I’m not an idiot.” “I know. But some clients in your position refuse to deal with the facts that we present to them.” Marsha nodded somberly. “They wanted different answers.” “We always provide hard evidence, but you would be amazed by how many people ignore our advice.” For the first time Marsha’s mouth curved in the barest hint of a smile. “Which is why you insist on getting your fee up front in the form of a retainer.” Catalina smiled, too. “Yep.
We learned that lesson back at the start.” Marsha absorbed the small pep talk in silence for a few beats. Then some of the nervous tension seeped out of her. “Thanks,” she said. “I’ll be careful, but what I’d really like is to see that bastard go to jail.” “We don’t have the kind of evidence that will stand up in a court of law,” Catalina said. “And none of the people we talked to are willing to testify. Eventually Hopper will cross the line and get caught, but until he does, he’s a menace.” “He’s also one hell of a con artist, I’ll give him that. Thank you, again, Catalina.
I’ll be back if I run into any other dates who seem too good to be true.” Catalina hurried around her desk and crossed the room. “Goodbye,” she said. She opened the door. “And please remember what I said. You should thank your own intuition. You saved yourself because you were smart enough to sense that you were being conned.” “Right.” Marsha gave her a wry smile. Tears glittered in her eyes.
“Think that will keep me company at night?” “I’m sorry,” Catalina said again. There was nothing else she could say. Sometimes she suggested that clients consult a counselor or a therapist but her intuition told her that Marsha would not take that advice well. Marsha strode down the hall to the reception area. Daniel Naylor, ensconced behind the sleek receptionist desk, jumped to his feet and opened the outer door for her. She brushed past him and disappeared out into the hall. When she was gone, Daniel closed the door and looked at Catalina. “Is Ms. Matson depressed or just mad as hell?” he asked. Daniel was in his early twenties and possessed the computer skills that Catalina and Olivia lacked.
They had grown up in Fogg Lake, after all, where high-tech phones, laptops and other cutting-edge devices did not function well, if at all. Sure, they had picked up a working knowledge of computers in college, and they were becoming increasingly competent with the various programs required in the course of the investigation business, but there was no way they would ever become as nimble on the Internet as someone who had grown up wired to his tech, playing online games and navigating social media. In addition to his skills, Daniel had a gift for putting tense, nervous clients at ease. He also had style. As if by magic, he made the casual street gear look that characterized Pacific Northwest fashion appear effortlessly cool. “She’s both depressed and pissed off,” Catalina said. Olivia emerged from her office. She had grown into a striking woman endowed with an artistic, bohemian vibe. Today she wore rust brown wide-legged trousers that flowed with every step. She had topped it off with a sleek long-sleeved silk blouse in deep yellow ocher.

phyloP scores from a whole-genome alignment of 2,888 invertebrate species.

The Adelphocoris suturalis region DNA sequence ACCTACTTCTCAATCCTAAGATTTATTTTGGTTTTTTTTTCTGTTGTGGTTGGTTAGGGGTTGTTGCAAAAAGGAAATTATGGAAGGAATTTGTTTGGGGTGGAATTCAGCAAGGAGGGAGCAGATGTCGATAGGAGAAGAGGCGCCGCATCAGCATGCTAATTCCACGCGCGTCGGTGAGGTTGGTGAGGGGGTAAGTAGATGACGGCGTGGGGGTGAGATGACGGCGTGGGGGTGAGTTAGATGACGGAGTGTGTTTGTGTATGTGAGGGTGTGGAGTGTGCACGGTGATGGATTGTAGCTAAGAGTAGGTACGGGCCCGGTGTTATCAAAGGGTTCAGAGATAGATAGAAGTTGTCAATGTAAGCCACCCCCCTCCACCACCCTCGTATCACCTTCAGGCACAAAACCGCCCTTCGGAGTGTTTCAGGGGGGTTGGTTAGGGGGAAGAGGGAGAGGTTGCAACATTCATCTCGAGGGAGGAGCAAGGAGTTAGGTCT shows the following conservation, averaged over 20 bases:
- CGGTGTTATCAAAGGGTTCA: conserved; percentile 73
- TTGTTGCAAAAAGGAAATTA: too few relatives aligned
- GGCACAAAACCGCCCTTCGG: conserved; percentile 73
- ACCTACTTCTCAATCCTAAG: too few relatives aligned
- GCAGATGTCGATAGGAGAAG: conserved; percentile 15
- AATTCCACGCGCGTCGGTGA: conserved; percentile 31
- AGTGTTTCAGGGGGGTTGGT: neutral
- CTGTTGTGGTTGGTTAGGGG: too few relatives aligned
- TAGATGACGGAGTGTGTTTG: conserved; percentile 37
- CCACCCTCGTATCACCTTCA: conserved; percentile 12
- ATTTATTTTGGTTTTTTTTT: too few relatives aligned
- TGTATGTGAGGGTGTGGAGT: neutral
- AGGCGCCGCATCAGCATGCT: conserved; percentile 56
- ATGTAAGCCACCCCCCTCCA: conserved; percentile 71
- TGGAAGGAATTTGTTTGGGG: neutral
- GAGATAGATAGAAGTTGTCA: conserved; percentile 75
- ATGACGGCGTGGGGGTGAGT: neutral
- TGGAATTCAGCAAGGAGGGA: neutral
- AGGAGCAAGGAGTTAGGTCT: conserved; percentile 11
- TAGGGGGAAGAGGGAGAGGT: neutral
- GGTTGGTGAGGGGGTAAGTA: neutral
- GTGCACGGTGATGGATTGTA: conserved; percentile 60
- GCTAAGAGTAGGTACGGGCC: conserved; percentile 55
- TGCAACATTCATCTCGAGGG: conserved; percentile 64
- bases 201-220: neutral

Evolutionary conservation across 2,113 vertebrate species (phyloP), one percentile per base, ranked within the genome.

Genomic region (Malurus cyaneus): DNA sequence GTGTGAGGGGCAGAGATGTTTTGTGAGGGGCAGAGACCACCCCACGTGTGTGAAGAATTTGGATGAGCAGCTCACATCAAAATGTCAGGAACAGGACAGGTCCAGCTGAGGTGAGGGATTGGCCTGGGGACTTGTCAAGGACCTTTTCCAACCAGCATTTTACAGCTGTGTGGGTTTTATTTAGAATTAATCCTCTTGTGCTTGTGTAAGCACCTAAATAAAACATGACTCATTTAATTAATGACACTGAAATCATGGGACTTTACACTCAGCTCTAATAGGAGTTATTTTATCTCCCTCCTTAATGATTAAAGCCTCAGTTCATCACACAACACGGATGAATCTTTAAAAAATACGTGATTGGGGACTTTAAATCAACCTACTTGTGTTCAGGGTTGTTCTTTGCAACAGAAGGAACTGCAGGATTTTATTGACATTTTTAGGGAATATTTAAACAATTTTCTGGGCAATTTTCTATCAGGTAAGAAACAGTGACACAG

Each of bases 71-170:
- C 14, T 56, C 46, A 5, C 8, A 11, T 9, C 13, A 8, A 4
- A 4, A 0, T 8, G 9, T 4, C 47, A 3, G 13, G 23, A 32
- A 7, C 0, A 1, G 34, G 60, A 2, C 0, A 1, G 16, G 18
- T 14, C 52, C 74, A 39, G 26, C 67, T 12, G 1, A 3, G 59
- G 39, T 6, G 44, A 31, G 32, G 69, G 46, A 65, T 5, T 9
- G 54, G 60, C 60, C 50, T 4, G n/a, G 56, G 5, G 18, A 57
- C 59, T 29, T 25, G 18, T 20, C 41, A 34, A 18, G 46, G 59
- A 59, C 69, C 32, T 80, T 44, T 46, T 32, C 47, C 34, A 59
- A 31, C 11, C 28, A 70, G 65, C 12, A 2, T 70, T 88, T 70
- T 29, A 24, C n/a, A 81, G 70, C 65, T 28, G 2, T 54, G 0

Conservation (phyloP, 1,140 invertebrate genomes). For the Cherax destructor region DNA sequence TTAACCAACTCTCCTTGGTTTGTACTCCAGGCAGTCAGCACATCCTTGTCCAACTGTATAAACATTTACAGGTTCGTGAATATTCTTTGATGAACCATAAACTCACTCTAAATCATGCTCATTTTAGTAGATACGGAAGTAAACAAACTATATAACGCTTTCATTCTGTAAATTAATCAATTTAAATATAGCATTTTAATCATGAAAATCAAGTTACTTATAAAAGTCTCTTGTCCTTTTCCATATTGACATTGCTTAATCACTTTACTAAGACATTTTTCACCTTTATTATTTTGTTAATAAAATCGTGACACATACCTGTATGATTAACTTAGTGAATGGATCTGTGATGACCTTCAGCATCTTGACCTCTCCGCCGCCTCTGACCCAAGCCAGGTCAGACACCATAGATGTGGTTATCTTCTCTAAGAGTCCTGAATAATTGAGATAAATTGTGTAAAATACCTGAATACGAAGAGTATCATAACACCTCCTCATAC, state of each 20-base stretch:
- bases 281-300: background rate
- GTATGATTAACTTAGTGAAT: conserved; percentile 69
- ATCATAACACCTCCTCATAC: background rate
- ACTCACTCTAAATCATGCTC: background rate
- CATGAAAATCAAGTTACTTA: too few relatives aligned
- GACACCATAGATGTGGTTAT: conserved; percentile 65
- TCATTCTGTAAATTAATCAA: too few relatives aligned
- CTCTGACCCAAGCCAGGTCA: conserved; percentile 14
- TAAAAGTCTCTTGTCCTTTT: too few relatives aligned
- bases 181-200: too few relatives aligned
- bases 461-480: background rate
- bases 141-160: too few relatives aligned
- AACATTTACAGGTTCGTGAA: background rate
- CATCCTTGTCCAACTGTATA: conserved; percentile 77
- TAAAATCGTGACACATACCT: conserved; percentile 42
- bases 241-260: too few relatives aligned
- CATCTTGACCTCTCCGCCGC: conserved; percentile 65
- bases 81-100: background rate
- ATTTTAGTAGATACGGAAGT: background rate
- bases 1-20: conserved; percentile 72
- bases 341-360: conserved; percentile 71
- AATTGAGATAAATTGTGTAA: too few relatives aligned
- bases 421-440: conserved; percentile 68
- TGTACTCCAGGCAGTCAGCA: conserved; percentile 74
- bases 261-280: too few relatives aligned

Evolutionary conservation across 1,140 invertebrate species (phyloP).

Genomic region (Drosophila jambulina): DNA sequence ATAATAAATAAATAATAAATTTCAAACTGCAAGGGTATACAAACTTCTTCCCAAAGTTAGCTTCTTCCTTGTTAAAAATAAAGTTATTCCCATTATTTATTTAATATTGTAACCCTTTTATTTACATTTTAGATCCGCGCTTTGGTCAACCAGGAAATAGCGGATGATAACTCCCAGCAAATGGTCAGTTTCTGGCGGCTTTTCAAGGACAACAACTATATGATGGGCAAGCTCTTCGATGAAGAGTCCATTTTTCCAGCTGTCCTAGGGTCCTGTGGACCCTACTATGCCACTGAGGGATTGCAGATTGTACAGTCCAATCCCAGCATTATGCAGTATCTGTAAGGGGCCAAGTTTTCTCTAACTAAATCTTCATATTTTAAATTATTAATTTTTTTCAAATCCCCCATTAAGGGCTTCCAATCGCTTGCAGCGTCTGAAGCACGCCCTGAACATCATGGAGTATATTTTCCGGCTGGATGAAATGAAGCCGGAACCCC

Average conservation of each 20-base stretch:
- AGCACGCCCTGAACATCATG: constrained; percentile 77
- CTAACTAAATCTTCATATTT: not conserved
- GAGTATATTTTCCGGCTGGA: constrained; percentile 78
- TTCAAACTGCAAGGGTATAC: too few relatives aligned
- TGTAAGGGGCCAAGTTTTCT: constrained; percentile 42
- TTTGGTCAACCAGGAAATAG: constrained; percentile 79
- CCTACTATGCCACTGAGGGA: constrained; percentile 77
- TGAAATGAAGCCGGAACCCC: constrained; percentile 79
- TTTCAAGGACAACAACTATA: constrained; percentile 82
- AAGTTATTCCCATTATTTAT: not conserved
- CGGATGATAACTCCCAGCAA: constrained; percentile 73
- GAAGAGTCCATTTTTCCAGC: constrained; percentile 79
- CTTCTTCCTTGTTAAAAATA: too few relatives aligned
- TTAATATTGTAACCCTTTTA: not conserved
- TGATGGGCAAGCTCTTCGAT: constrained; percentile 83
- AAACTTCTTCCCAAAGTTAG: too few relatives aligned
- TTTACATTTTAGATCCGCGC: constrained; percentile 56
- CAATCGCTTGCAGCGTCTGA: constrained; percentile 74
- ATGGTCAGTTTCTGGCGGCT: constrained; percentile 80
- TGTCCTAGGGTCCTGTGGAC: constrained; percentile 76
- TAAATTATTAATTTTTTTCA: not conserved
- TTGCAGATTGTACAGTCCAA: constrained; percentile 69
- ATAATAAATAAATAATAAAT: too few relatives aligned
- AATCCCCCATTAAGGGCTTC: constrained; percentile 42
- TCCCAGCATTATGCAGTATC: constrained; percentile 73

Her auburn hair was cut in an artful wedge that framed her hazel eyes and delicate features. Next to Olivia and Daniel, Catalina always felt like a fashion failure. She had tried to find an appropriate style; really, she had worked hard at it. Olivia had taken her shopping innumerable times. But somehow nothing had ever felt right except her uniform of basic black. Today she was wearing black trousers, low-heeled black boots and a black crew-neck top. Her dark hair was caught back in a stern twist at the back of her head. Olivia folded her arms and lounged in the doorway. “Marsha Matson is definitely pissed off.” “She’s got every right to be angry,” Daniel pointed out.